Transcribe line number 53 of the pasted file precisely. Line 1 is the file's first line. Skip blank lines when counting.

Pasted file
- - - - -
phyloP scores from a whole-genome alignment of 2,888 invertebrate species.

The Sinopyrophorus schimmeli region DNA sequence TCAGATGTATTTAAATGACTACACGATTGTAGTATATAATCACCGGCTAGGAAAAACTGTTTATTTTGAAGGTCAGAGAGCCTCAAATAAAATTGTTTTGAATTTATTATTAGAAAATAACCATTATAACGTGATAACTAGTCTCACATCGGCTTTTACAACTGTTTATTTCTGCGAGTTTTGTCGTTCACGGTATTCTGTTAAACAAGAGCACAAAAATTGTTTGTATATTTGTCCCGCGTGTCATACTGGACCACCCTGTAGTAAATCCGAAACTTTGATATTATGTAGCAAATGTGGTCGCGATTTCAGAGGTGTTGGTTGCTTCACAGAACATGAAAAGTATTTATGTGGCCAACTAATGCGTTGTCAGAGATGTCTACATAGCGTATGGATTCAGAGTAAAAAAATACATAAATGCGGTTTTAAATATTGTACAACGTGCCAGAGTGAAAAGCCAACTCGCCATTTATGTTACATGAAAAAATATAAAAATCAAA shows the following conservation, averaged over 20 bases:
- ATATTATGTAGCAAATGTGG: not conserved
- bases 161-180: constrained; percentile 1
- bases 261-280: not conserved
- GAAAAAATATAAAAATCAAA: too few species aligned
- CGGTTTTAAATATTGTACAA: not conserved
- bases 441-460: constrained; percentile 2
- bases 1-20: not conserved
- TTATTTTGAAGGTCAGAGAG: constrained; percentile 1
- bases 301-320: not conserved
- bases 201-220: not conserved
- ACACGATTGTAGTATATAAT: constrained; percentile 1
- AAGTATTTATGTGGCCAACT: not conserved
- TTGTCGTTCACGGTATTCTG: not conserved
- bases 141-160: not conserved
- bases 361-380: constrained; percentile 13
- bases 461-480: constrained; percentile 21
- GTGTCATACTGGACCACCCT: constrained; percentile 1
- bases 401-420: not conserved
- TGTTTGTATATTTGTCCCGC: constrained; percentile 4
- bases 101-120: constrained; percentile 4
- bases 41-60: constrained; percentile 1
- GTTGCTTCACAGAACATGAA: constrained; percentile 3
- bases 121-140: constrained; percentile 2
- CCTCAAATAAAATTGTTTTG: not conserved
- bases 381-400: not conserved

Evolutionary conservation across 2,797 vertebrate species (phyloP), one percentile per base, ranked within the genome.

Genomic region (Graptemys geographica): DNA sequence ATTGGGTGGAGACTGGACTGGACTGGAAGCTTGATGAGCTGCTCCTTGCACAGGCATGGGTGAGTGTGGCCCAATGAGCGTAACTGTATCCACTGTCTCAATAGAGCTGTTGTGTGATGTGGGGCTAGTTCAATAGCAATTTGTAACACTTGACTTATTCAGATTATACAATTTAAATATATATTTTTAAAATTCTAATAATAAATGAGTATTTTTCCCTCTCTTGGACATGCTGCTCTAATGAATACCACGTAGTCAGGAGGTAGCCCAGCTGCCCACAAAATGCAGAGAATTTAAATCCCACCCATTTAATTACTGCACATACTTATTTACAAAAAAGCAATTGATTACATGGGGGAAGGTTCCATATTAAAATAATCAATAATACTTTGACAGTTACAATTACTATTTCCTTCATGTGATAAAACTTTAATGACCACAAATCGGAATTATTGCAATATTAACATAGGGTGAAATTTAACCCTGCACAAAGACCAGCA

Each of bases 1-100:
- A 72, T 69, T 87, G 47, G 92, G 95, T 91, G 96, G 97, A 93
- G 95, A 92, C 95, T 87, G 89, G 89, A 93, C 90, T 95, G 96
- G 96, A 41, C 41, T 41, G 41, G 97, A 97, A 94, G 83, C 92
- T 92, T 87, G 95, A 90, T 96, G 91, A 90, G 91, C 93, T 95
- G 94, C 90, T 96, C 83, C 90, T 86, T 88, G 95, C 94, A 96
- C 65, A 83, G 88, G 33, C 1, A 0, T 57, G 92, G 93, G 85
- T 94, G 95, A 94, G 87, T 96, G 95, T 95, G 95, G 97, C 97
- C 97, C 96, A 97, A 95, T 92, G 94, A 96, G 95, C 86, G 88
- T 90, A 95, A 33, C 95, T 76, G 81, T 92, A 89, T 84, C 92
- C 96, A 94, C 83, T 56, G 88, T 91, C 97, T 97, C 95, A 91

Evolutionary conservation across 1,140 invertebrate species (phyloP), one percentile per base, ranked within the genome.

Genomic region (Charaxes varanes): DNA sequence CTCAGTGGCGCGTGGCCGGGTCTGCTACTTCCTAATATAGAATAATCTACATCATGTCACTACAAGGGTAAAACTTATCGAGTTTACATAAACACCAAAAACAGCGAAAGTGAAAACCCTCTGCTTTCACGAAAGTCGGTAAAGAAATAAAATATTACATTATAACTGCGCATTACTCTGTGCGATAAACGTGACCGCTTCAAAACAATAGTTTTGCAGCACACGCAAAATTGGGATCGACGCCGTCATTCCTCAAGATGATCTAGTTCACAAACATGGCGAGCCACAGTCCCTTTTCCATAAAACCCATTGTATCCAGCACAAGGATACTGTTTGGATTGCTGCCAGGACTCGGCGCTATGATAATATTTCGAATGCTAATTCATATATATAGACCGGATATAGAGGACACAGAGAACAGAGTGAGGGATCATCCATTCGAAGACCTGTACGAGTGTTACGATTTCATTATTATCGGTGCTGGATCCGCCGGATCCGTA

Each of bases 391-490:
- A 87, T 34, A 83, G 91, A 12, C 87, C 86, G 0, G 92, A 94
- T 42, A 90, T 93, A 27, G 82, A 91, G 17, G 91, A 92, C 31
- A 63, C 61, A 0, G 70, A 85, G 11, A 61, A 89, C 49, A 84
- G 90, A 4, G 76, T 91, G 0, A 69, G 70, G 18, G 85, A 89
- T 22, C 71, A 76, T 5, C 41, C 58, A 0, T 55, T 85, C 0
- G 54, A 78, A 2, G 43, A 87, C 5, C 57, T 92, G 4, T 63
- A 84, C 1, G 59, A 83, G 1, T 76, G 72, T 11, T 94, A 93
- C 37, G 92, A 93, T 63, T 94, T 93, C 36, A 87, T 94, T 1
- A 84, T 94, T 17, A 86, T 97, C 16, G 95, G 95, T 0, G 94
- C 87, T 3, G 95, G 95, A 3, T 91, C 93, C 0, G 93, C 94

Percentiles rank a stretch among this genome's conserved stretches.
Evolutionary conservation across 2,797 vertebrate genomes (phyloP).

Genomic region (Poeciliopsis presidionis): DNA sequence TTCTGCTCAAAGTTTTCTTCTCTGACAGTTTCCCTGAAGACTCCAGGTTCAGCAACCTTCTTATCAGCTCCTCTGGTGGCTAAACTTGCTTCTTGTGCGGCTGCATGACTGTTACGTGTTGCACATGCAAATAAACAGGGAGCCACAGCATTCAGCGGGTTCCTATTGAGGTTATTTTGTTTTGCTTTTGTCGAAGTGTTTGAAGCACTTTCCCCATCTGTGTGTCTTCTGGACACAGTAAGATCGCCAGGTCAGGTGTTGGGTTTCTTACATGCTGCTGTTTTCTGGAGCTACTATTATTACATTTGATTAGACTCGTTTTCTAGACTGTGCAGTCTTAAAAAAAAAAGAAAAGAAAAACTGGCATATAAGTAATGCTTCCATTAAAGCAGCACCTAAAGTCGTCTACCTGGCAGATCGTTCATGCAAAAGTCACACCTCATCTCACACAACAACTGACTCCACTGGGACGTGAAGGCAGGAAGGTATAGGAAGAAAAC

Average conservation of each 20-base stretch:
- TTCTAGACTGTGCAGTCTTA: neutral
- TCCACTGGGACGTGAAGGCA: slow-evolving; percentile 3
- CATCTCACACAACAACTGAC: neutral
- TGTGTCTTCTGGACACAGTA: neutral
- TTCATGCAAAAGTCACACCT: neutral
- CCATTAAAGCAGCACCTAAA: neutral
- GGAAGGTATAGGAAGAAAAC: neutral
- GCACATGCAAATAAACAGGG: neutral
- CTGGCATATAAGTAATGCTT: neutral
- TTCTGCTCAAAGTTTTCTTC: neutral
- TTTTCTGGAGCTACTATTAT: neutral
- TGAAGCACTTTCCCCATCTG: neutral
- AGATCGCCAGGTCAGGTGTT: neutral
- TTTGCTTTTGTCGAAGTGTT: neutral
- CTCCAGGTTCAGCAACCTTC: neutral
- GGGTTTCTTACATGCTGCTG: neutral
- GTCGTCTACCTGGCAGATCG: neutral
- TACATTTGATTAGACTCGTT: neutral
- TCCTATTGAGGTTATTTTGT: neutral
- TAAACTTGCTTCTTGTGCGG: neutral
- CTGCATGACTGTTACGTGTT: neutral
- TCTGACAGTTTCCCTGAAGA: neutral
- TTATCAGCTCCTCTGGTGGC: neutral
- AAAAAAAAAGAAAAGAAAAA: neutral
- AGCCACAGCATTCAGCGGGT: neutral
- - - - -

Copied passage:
- C 87, T 3, G 95, G 95, A 3, T 91, C 93, C 0, G 93, C 94